Update: Texas Pipeline Rupture Spills 500,000 gallons of gasoline

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Massive Fuel Spill Local News 03/10/00

Crews continue to clean up a mess in North Texas after a 28 inch gas pipeline ruptured overnight spilling about half a million gallons of gasoline into a wheat field near Greenville.

The pipeline reportedly belongs to the Oklahoma based Explorer Pipeline Company.

Fuel leaked into the East Caddo Creek.. but authorities were able to contain it with booms.

Authorities say the spill is under control and not considered a threat beyond the immediate site.

What caused the leak is still being investigated...

Cleanup will take at least a week.


-- Carl Jenkins (Somewherepress@aol.com), March 10, 2000


Associated Press Texas Wire News Crews to work through the night to clean up half-million gallon fuel spill

CADDO MILLS, Texas (AP) - Crews worked through the night in a muddy wheat field and waded through a gasoline-filled creek to clean up a massive East Texas pipeline leak.

A thunderstorm bore down on federal and state environmental officials who worked to clean up about 500,000 gallons of gasoline Friday from a pipeline that burst the day before.

``It is just too flammable, we need to get it up as quickly as possible,'' said Greg Fife, on-scene coordinator for the Environmental Protection Agency.

Monitors with Tulsa, Okla.-based Explorer Pipeline Co., owner and operator of the pipeline, noticed a sharp drop in pressure about 11 p.m. Thursday. The pipeline was sealed off remotely and officials with the Texas Natural Resource Conservation Commission said crews had the leak under control by 9 a.m.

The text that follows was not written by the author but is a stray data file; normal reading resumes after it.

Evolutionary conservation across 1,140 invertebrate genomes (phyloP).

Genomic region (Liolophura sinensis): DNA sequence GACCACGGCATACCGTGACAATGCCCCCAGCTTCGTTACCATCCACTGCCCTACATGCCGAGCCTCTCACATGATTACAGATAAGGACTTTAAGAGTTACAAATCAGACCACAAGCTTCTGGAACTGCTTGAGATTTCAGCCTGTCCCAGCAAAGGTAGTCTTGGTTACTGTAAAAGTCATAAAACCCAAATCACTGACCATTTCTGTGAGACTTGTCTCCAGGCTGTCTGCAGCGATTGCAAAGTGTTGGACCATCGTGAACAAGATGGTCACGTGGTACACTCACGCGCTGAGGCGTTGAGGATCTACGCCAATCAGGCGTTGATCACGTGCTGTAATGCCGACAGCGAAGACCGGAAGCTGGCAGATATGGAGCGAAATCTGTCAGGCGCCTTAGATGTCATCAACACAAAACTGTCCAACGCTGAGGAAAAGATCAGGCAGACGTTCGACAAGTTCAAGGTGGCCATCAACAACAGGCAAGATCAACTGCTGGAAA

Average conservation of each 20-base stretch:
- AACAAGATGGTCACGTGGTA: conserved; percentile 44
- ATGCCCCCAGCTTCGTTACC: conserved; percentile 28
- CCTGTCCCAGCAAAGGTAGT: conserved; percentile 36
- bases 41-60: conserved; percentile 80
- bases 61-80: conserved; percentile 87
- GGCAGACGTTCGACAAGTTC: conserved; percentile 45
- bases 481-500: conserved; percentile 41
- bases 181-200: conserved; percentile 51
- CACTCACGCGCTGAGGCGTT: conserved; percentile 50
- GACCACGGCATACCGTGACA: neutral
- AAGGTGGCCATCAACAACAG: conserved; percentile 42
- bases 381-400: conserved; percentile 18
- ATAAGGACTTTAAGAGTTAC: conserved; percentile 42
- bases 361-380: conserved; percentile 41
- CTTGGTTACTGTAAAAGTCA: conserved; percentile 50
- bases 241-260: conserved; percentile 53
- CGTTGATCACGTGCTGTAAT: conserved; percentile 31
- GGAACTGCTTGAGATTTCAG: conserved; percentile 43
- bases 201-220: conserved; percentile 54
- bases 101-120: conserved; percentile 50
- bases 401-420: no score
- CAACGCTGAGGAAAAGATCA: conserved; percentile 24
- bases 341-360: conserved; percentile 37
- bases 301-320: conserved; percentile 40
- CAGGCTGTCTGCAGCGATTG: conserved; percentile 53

Authorities said they did not know what caused the break in the pipe, which is buried 4 feet under ground. Caddo Mills is 40 miles northeast of Dallas.

``It blew a hole through a pipe. We were not shutting down or starting up. We hadn't opened or closed a valve, we were just pumping,'' said Scott Van Dyke, president of Explorer Pipeline.

Fife said the break appeared to be caused by a mechanical failure that may have been created by the shrink and swell of the surrounding soil.

The break occurred in a section of the company's pumping system that runs from Tulsa, Okla., to Port Arthur.

The pipeline was built in 1973 and last tested in 1997 by running a sensor that measures the thickness the pipe walls through the pipeline Van Dyke said.

Van Dyke said he did not know the results of the test. He also said the pipeline had been worked on recently, but did not know the details.

Workers with the National Transportation Safety Board were on their way to the site Friday to investigate the rupture, Fife said.

The heavy rain washed the gasoline into Caddo Creek, making the cleanup easier, but also longer. Workers dammed off a two-mile stretch of the creek to contain the mix of gasoline and rainwater.

``It kind of sped things up ... if the weather holds like this we've got it good,'' Fife said.

The cleanup equipment includes mechanical pumps that vacuum the fuel into tanker trucks, and booms, which are physical barriers that float on the water and help contain the spill.

Fife said he expected workers to finish cleaning up any standing gasoline by tomorrow evening, while removing contaminated soil and testing for groundwater contamination could take up to a week.


-- Martin Thompson (mthom1927@aol.com), March 11, 2000.

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